The Blog of Jack Holloway

Friday, June 15, 2012

Beauty and Holiness

"It is easier to enjoy beauty than to sense the holy"(1)
- Abraham Joshua Heschel

My family moved to Florida a few years ago. I hate the heat, the humidity, the bugs, and--believe it or not--the beach. I am not a fan of Florida at all. But every time I visit, Florida manages to win my heart at a certain time every day: sunset.
The Florida sunsets are incredible.
Sometimes, I would be driving and would look at the sky and think, "Am I the only one seeing this?" To me, it is the equivalent of watching a huge rocket slowly shoot up into space.

"Do you see that?!" I would ask my brother. 

" happens every day," he said.
Yes, it does happen every day. But there is something about me--no matter what mood I am in, if I had the worst day, if I am depressed, if I am angry, if I hate life, if I am bitter towards God--every time I see a sunset it becomes an opportunity for me to start over. It's like my whole day is wiped clean and my mind is cleared. In that moment of clarity, I can see grace.
Karl Rahner explains grace as the self-communication of God, always offered to all people at all times. Accepting that grace means saying 'Yes' to God.(2)

When I am in my awe-inspired state of clarity, I can look at the negative state in which my mind had been all day, and I can look at grace, and I have a perfect chance to say, "Yes, God."
"In every wind that blows, in every night and day of the year, in every sign of the sky, in every blossoming and in every withering of the earth, there is a real coming of God to us if we will simply use our starved imagination to realize it."(3)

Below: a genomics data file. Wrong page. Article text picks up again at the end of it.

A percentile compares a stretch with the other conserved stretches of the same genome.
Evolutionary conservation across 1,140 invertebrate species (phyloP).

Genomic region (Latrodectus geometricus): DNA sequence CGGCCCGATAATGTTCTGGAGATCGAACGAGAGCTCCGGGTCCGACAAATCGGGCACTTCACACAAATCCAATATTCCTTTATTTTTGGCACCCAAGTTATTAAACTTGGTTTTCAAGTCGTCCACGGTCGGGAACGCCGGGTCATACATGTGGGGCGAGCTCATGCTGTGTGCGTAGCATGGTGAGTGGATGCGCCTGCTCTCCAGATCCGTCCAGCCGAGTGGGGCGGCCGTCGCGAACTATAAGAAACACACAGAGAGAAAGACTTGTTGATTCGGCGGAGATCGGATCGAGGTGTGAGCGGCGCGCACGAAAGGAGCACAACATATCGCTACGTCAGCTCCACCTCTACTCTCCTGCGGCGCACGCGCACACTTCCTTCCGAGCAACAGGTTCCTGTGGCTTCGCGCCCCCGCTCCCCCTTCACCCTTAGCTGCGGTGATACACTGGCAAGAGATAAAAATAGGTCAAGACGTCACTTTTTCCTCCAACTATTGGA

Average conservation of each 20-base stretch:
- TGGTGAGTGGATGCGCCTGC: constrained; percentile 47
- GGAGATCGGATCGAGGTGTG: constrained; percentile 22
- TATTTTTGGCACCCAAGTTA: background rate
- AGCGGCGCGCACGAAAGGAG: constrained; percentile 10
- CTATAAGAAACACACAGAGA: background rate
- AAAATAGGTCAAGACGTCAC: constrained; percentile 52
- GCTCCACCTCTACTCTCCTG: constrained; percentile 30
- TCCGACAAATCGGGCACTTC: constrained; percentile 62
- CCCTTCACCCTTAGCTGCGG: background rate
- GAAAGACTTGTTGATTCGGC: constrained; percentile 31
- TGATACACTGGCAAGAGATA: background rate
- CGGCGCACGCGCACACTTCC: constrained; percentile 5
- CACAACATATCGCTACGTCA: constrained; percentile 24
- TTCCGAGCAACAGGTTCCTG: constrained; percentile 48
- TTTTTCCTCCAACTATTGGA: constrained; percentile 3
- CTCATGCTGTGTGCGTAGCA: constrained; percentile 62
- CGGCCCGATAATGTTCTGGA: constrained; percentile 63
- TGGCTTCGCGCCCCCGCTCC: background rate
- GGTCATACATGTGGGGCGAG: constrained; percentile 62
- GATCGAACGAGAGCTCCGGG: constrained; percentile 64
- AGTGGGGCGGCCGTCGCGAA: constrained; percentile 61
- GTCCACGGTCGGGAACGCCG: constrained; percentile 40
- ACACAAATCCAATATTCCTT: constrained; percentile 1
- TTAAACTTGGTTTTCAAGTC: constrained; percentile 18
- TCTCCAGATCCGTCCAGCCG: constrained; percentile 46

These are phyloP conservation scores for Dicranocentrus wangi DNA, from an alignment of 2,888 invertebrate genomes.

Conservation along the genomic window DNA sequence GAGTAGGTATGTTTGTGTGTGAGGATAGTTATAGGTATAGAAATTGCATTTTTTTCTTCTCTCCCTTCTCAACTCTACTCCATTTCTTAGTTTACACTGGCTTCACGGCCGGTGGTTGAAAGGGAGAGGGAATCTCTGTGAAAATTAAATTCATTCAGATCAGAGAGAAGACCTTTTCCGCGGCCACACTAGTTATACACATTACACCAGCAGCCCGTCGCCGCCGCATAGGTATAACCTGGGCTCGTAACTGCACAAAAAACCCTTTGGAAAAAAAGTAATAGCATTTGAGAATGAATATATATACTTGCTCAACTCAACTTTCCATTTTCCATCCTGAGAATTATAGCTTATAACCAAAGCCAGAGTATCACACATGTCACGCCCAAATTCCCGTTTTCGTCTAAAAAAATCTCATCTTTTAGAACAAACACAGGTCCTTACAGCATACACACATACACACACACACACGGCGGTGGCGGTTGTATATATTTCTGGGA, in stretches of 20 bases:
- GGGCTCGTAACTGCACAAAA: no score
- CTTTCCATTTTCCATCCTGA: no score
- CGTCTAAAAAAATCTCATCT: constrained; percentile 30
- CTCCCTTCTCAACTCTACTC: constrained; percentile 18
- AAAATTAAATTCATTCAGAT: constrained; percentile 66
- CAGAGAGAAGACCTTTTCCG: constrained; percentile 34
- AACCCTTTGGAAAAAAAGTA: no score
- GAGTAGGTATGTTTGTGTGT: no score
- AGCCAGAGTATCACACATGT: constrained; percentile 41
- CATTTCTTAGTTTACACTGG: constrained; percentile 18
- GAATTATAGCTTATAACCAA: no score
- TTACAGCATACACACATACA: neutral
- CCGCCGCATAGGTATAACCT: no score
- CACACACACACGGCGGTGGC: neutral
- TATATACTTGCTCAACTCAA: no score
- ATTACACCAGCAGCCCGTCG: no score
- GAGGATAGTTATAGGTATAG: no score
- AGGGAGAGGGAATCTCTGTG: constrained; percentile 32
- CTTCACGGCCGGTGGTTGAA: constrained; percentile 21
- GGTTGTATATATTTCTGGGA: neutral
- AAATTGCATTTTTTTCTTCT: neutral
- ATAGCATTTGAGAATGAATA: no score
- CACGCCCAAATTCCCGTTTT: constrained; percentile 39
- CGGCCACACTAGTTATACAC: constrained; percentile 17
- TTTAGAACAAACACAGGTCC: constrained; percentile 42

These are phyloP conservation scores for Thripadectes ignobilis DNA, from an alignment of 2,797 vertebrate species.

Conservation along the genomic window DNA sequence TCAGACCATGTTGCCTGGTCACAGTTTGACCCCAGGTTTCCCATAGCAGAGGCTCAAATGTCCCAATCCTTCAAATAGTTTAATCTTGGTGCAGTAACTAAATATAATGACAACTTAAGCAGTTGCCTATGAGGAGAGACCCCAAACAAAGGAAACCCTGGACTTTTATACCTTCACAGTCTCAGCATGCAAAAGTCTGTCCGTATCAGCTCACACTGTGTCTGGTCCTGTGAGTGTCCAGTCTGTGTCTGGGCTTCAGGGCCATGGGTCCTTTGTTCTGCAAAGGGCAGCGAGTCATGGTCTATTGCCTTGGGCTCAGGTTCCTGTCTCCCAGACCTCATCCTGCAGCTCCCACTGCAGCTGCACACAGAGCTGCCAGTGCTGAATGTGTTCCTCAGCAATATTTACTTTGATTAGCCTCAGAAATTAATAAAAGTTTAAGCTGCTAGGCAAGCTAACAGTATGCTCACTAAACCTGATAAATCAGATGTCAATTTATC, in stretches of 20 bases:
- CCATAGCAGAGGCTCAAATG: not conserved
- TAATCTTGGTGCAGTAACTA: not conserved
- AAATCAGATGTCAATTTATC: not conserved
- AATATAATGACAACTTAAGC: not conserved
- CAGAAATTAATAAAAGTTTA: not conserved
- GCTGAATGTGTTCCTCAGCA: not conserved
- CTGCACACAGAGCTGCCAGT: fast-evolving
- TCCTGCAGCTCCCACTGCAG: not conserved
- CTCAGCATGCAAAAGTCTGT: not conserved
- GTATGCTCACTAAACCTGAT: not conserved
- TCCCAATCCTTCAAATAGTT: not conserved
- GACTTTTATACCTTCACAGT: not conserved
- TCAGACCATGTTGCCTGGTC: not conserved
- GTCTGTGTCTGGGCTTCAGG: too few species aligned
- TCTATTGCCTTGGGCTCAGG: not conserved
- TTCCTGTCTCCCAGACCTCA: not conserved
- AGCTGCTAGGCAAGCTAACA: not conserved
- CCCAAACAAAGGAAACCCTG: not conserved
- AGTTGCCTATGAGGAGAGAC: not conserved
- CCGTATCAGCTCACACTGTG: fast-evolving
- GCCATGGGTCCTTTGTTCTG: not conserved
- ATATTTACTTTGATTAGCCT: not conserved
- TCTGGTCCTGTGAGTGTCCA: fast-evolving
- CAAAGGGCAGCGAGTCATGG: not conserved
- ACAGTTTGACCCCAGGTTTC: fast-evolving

- Oswald Chambers
Sure, sunsets happen every day, but so does God.
Grace is always present. Holiness is always present. God is in all things, presented before humanity saying "Here I am. You can acknowledge me or not, but I am here."
So many people drove down I-75 during that sunset and didn't pay it any mind, just like people live their lives every day and don't pay God any mind.
"Learn to associate ideas worthy of God with all that happens in Nature--the sunrises and the sunsets, the sun and the stars, the changing season, and your imagination will never be at the mercy of your impulses, but will always be at the service of God."(4)
- Oswald Chambers
Live your life with the notion that beauty is synonymous with holiness.
As Eugene Peterson said, "The physical is holy."(5)

I was driving to Norfolk one night with my fiancee and we were listening to an old 1930's recording of Louis Armstrong's "When You're Smiling" when the most miraculous sunset began to form in the sky. I was captivated by it's beauty to the very depths of my being. 
I turned to to my fiancee, who was smiling with the softest, most peaceful smile. The calm sound of the music was so soothing and inspired joy in my heart. I felt the lyrics as I watched her: "When you're smiling, the whole world smiles with you."
I turned back to the sunset and I couldn't help but think, "I am in love with God, and life is so beautiful." I could sense the holy.
"Jesus was the master sacramentalist. He used anything at hand to bring us into an awareness of God and then into a response to God."(6)
- Eugene Peterson
When we begin to associate things we love and things we find beautiful with God,
we begin to love him more. When you think about it, you will realize how natural this is.
What, in your life, can you begin to associate with God?
What do you find beautiful?
What do you love?
When you find yourself enjoying beauty, try opening your eyes to the holy.

(1) Abraham Joshua Heschel, God in Search of Man (New York: Farrar, Straus and Giroux, 1983), 252.
(2) Karl Rahner, and Herbert Vorgrimler, Theological Dictionary, ed. Cornelius Ernst, trans. Richard Strachan (New York: Herder and Herder, 1965), 196.
(3) Oswald Chambers, "February 10: Is Your Imagination of God Starved?" in My Utmost for His Highest.
(4) Ibid., "February 11: Is Your Hope in God Faint and Dying?"
(5) Eugene Peterson, Answering God: The Psalms as Tools for Prayer (New York: HarperCollins, 1989), 72.
(6) Ibid., 78.

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